[tags]CFC, Creative Freelancer Conference,[/tags]

Emma’s on the Inc. 500 list

Inc. Magazine's profile of the 500 fastest growing private companies in the U.S. hit the stands last week, and we're rather proud to be on this year's list. Specifically, we're #312.

Did you want more numbers? Okay, then. We're officially ranked #24 among advertising & marketing companies, #4 in the greater Nashville area, and #1 among companies who managed to sneak the word 'kickass' into their Inc. profile.

We're thrilled to be named in such a fine roster of companies. We're so thrilled, in fact, that we're ordering a plaque – partially to commemorate the honor, but mostly just to get the word 'kickass' engraved on something.

[tags]emma, Inc 500, Inc Magazine,, nashville[/tags]

Is my email campaign any good?

In our latest Ask Emma (that's our email marketing Q&A newsletter, which you can sign up for here), we've published a 5-point checklist that's designed to help you give your email campaigns a quick review before you hit send.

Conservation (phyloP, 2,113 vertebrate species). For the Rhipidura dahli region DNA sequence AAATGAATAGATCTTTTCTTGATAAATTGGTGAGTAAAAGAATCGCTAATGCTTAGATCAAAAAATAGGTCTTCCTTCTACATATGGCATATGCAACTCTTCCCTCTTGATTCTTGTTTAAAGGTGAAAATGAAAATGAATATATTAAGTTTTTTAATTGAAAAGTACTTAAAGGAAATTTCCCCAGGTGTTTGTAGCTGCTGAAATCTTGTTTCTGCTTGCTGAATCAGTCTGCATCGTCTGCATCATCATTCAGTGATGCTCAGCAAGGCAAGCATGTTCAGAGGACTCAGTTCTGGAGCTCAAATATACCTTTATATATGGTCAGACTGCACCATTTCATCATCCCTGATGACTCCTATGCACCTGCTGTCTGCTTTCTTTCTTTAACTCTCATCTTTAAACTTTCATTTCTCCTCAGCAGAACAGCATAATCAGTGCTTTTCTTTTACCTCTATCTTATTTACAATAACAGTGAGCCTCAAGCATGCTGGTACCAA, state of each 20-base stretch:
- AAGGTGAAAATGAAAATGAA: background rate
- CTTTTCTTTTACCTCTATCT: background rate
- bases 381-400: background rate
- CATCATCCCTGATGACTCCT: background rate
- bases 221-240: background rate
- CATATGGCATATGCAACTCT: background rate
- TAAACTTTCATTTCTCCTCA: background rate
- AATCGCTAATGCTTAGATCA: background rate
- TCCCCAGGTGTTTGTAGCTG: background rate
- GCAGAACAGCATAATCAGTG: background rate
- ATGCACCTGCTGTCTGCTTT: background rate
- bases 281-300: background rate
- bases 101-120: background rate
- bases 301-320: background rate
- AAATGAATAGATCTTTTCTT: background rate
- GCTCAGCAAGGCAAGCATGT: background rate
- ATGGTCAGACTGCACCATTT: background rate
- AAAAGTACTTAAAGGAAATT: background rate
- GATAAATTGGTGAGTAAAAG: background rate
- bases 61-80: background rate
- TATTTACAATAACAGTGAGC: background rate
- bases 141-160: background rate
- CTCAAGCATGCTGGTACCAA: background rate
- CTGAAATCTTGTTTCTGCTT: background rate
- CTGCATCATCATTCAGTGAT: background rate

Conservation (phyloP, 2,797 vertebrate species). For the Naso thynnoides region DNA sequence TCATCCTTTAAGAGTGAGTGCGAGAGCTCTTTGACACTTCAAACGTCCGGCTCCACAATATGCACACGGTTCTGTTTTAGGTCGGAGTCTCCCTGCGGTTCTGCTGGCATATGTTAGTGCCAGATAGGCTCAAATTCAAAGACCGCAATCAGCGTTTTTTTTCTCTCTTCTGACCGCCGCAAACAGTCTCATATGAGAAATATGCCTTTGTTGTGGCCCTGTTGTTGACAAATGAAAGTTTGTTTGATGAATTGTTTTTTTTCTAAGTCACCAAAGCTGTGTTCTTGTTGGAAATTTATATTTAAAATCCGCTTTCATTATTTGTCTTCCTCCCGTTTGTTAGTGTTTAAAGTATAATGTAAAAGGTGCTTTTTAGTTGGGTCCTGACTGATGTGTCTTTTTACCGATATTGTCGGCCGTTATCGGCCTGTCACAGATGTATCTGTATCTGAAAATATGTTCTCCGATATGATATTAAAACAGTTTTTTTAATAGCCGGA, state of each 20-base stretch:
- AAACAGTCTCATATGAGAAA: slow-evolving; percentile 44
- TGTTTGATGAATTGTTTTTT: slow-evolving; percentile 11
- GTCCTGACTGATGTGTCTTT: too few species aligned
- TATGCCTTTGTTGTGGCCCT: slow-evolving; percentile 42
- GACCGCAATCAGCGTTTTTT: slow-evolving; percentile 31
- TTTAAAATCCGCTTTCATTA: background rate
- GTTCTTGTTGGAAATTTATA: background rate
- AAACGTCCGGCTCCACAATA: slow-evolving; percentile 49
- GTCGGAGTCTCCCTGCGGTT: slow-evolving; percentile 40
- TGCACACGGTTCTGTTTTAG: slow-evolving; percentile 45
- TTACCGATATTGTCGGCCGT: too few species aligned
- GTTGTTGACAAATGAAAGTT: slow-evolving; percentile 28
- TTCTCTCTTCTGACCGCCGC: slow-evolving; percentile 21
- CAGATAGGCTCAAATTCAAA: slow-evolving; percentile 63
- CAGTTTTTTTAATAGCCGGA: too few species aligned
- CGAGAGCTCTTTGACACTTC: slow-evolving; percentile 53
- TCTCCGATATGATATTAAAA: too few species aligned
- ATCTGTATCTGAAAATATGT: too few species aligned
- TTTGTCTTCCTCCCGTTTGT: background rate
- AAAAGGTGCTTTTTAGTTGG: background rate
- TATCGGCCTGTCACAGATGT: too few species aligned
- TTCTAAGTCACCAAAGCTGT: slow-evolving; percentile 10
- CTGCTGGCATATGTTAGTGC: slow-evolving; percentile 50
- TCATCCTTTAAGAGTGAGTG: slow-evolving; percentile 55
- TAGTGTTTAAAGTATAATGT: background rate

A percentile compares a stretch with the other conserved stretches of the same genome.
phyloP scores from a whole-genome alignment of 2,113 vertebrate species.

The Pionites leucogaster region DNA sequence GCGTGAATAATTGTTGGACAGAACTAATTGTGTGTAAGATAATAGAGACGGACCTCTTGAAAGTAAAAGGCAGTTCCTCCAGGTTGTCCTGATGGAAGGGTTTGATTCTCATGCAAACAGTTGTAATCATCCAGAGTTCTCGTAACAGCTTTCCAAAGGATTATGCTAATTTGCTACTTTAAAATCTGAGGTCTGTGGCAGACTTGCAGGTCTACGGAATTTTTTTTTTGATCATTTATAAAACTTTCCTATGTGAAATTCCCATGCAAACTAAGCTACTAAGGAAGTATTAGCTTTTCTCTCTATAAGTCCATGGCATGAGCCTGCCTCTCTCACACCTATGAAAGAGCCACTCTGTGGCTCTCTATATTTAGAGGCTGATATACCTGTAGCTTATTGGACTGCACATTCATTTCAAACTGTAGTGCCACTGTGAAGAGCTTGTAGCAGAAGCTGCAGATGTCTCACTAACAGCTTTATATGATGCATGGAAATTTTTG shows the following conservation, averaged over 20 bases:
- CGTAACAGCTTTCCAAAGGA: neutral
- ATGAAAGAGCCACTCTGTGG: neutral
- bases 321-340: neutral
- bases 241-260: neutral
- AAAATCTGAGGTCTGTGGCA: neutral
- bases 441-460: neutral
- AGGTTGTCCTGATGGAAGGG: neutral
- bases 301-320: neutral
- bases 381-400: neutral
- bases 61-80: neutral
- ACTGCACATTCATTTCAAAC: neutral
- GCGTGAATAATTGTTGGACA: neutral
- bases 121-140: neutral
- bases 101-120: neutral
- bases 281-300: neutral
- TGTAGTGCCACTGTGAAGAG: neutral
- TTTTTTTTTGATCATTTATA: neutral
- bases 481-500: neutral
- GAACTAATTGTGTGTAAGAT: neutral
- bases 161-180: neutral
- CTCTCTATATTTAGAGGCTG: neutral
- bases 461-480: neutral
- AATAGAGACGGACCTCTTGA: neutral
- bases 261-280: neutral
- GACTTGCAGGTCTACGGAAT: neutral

It's *also* designed in 5 different colors, so you can download your favorite, print a copy to pin-up by your desk, then color-coordinate your checklist with your favorite pantsuit. Or jumpsuit. Or windsuit.

Okay, seriously, lose the windsuit already.

What are the things you *always* review before sending our your campaigns? We'd love to hear 'em…

[tags]email marketing, checklist, ask emma,[/tags]

Learning from our podcasting friends.